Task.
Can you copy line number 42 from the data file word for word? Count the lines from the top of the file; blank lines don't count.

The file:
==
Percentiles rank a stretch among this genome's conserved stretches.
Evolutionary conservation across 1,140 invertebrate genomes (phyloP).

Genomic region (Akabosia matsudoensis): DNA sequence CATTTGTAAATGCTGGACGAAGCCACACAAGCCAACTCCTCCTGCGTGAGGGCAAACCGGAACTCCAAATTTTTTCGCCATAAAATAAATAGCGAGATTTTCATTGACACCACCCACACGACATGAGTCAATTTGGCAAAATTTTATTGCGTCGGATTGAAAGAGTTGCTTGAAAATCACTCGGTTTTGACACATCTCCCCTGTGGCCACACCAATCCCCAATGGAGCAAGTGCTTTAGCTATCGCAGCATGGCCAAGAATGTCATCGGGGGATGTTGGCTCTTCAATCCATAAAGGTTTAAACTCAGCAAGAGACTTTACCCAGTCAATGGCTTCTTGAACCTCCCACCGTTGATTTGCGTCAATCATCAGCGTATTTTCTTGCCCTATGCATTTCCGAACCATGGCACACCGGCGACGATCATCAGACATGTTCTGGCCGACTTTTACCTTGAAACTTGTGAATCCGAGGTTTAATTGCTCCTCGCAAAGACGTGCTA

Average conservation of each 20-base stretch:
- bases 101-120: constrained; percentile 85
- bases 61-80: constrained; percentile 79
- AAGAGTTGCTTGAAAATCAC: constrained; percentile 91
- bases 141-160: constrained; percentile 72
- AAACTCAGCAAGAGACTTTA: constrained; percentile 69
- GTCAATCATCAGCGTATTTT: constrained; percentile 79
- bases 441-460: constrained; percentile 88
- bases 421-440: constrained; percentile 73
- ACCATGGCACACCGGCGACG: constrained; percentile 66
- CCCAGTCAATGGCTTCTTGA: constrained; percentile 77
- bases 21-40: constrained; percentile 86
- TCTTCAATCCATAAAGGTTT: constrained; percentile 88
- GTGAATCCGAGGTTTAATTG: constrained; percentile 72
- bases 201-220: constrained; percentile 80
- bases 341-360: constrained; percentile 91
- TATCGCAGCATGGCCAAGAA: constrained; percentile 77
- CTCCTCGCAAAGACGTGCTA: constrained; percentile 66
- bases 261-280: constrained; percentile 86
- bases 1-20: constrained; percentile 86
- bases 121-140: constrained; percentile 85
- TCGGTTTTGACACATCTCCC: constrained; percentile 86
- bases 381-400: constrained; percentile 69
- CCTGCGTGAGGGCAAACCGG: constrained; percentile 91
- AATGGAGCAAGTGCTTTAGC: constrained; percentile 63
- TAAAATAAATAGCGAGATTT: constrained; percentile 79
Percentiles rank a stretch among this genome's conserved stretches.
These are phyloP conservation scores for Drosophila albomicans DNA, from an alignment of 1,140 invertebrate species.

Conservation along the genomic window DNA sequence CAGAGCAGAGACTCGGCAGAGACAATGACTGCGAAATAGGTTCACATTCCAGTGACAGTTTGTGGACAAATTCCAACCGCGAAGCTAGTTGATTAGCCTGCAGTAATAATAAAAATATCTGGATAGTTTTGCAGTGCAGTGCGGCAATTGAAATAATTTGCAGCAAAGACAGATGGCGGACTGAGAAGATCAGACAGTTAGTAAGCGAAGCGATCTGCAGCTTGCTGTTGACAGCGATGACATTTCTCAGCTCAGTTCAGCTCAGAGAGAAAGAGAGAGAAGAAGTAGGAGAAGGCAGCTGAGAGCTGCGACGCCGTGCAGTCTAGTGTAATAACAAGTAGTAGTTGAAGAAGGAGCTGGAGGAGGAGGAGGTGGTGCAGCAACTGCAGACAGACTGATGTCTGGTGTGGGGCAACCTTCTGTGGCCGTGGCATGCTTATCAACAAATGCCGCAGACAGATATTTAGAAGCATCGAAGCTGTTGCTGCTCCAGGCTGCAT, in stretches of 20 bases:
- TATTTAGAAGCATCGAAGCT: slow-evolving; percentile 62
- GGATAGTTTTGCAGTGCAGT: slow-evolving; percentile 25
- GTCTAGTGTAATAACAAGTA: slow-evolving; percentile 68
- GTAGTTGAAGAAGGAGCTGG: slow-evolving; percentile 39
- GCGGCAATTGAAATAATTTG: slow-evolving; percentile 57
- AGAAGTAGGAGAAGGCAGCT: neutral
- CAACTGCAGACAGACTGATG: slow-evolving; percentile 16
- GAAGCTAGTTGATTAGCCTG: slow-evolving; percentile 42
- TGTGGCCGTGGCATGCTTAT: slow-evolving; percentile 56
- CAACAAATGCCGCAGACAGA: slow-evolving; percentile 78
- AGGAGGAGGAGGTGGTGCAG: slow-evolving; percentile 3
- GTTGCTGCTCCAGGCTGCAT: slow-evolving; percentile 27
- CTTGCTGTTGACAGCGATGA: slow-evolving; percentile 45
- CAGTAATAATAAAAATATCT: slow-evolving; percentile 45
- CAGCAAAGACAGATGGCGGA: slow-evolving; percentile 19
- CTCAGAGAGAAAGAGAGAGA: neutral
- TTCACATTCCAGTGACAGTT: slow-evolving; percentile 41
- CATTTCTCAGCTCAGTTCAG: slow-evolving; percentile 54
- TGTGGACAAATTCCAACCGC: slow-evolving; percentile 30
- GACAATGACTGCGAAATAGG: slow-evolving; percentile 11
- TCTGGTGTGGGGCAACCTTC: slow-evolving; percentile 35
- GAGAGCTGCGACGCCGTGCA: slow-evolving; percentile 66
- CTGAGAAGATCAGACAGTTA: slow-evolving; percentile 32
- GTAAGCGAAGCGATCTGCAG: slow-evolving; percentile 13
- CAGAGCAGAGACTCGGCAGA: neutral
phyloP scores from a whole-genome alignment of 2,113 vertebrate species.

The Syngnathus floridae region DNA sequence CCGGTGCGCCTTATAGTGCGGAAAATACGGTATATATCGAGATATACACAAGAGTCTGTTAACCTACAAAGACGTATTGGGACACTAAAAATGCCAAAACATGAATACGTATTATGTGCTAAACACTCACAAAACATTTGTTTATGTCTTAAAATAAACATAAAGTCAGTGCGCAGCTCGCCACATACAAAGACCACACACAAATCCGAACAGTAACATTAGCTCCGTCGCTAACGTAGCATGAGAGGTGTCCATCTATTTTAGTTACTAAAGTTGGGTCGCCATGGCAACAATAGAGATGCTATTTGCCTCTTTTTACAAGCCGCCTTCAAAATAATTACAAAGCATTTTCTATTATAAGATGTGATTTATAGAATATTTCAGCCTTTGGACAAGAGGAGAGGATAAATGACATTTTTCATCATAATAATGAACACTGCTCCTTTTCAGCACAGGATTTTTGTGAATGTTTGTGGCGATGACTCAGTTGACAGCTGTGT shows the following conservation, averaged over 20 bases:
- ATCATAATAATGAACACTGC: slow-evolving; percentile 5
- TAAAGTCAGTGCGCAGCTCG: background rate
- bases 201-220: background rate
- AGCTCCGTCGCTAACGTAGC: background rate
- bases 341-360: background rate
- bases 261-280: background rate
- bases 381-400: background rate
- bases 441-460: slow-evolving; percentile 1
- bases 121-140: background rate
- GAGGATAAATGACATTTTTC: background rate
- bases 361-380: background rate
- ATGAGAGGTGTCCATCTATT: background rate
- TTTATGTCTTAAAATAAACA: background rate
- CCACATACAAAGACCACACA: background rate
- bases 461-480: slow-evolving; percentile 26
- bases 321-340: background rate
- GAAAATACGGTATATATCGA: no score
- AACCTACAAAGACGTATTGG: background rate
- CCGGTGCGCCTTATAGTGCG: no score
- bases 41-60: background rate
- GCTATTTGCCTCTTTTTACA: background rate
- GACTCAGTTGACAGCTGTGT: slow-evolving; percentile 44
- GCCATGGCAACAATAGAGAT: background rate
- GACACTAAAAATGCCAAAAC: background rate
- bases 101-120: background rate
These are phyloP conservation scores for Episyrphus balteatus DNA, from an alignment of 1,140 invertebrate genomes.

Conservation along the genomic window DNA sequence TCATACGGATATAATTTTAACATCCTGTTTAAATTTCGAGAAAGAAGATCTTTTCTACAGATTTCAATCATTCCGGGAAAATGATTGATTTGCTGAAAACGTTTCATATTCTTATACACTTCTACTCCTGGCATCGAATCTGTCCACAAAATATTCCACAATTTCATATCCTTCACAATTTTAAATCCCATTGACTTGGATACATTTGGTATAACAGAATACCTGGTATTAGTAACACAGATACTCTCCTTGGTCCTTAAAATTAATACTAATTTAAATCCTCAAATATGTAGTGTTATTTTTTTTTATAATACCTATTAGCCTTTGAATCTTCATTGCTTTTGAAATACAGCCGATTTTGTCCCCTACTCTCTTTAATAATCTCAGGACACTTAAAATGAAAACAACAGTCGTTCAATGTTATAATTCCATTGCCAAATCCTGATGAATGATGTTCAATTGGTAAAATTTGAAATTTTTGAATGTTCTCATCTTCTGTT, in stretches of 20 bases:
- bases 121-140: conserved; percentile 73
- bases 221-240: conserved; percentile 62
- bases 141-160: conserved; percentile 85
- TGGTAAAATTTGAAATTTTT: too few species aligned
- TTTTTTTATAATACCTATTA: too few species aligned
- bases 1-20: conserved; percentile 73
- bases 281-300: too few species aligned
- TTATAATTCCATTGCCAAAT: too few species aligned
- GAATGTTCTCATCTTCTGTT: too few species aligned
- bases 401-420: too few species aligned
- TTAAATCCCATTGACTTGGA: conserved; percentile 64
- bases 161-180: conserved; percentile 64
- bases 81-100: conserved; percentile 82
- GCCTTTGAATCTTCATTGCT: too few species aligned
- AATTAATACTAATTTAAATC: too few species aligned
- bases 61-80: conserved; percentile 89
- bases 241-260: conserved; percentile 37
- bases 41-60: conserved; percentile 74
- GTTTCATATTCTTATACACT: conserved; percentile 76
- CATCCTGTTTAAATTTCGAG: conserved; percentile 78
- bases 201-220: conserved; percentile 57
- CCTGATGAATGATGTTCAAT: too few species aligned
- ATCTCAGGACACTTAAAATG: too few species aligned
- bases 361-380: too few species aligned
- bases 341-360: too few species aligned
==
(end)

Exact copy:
- CAACAAATGCCGCAGACAGA: slow-evolving; percentile 78